Monday, November 19, 2012

Tim Redmond Interview (with Mary Nichelson)

Tim Redmond is a successful speaker, coach and author whose name alone is synonymous with ideals such as power, growth, innovation and wealth. That was not accomplished through hard work alone, though.  “(He) grew a leading high-tech company from 2 employees to over 450, and generated more than $120 million dollars in pre-tax profits. After the sale of the business to a Fortune 1000 company, Redmond founded Redmond Growth and dedicated his life to helping people discover their God-given path to personal purpose, passion and meaning in life.”  

His program works not only because of his strong business leadership skills, but by incorporating faith-based guidelines as well. It takes the foundation of education, knowledge, and yes, hard work to a new level. Or could a strong foundation in God-given truths alone insure success?  It all depends on how you define success-especially as it relates to wealth.

MN-You have been a leadership coach for over 25 years within churches, businesses and government venues. With so many coaches now available, what is your niche that has kept you in such demand all of these years?

TR-Though coaching is highly competitive with scores of people pouring into this profession every year, it is also highly relational. Success hinges on the ability to connect with the heart and mind of the organization and individuals you are helping. That has been my focus and has allowed me to enjoy a level of success in the business coaching arena (helping leaders of all kinds of organizations create personal and organizational success). When I can connect deeply with my clients and unleash their God-given creativity and confidence resident within them, positive change begins to happen.

Please note in the first 18 years, I coached leaders within the organization I worked and mentored selected leaders (I live to mentor and be mentored!). This provided me with a solid foundation of practical and extensive experience with which to build my current coaching business/ministry.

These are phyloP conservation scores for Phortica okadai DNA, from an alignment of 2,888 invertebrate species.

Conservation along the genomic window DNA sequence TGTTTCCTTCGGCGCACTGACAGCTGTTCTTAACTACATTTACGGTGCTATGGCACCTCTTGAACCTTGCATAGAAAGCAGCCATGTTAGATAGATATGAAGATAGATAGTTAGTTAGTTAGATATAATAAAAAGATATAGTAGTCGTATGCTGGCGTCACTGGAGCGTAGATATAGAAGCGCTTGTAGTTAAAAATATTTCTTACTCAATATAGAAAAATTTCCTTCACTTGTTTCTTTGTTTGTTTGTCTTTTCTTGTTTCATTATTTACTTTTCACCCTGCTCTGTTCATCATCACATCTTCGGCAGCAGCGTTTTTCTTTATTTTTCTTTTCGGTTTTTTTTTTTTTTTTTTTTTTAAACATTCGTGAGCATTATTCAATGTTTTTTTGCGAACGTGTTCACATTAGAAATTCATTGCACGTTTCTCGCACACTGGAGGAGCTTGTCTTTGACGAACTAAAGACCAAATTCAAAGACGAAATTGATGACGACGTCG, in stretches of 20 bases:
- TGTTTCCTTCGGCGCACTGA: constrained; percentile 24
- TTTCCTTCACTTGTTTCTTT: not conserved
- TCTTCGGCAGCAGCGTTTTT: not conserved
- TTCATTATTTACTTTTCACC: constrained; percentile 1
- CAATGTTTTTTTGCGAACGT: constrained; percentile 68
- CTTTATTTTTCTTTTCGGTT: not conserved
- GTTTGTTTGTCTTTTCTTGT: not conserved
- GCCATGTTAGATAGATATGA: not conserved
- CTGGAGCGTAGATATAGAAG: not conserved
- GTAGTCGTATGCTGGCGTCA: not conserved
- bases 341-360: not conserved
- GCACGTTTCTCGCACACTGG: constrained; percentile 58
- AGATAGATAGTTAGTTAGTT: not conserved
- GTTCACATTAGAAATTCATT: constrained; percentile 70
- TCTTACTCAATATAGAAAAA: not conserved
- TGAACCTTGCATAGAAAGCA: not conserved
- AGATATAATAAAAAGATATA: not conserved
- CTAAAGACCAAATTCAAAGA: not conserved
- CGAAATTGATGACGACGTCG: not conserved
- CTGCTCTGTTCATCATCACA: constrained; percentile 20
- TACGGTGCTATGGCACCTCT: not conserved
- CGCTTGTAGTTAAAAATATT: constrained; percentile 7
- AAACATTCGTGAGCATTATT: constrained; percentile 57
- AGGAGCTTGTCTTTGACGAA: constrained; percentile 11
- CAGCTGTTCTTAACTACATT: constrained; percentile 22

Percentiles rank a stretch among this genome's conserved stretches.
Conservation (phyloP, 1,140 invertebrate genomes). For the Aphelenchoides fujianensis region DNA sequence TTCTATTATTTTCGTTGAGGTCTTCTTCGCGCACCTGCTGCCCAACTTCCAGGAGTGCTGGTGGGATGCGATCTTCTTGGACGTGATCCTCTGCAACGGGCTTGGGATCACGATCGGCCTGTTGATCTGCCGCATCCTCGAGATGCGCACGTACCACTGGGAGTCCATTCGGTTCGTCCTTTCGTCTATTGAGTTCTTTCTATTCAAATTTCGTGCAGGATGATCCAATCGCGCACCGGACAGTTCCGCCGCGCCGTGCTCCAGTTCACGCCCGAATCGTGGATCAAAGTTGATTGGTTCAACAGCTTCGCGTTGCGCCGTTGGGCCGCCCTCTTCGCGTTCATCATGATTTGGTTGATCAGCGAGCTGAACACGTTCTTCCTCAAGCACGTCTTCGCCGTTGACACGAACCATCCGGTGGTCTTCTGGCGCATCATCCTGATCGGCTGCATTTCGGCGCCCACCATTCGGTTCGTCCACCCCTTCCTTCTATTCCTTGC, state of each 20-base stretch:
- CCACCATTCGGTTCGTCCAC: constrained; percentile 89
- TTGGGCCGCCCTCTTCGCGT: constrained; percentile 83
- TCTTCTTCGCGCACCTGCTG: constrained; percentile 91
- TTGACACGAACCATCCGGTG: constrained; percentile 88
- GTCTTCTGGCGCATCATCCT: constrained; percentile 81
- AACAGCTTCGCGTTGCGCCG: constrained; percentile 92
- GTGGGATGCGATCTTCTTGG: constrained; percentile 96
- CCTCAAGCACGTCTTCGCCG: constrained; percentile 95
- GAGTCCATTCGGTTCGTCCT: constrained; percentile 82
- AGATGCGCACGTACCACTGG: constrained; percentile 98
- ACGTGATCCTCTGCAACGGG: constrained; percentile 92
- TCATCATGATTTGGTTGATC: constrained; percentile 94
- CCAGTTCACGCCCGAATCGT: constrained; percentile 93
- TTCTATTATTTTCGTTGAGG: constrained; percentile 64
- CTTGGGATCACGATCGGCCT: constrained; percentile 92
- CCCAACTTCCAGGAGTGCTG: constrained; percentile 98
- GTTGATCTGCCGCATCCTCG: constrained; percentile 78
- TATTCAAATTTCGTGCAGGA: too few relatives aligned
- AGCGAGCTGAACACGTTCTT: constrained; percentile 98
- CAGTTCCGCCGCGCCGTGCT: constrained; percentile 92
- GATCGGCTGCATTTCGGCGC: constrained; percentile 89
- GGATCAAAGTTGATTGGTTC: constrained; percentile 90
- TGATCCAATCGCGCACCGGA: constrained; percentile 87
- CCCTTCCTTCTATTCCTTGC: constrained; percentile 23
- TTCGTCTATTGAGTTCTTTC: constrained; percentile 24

MN-Congratulations on the release of your new book, The Power to Create. Critics may say that you promise too much according to the wording on the back cover as it guarantees that your book is "a revolutionary way to redefine wealth, creativity, and your amazing purpose." However, unlike just another get rich quick book, you really do delve into truth regarding wealth. You say that from God's perspective, "there is much more to wealth than just obtaining possessions and pursuing money. Money is a result; it should never be our pursuit." Can you elaborate on that affirmation?

TR-“Guarantees” sounds like too strong of a word but that line on the back cover of the book was worded to grab the attention of the reader and reflect the heart and intent of the book. In light of the manipulation, wickedness and abuse commonly connected with “wealth,” it is a radioactive, dangerous word to many Christians. Yet if Deuteronomy 8:18 NIV (But remember the Lord your God, for it is he who gives you the ability to produce wealth…) applies in any way to us today, we need to look at “wealth” from a different, more positive perspective.

Whatever one pursues, she serves it in some way. I saw in the name of need, greed, and even what some felt was a divine destiny, people justifying their pursuit of more money and possessions. Where is God and our intimate relationship with Him in all of this? Shouldn’t our primary pursuit be God and his kingdom? What did God have in mind when he gave us the power to create wealth? Instead of allowing the world and its tendency towards corruption to define wealth, what if we could redefine wealth from a Biblical perspective? Answering these questions is the focus of the book.

MN-If no other statement in your book qualifies you as a successful leader, this will become your calling card. "Relationships are God's obsession."  Only someone that sees the value of money-or lack of-can make such a claim. The most valuable possession a leader has is the group of people working with him, but there are some leaders who refuse to see this particular worth in their employees, or church congregation, or civic group. They will not work at making that connection because they do not see the association between the two. Where is the starting point, the launching pad, for someone who might not understand this concept?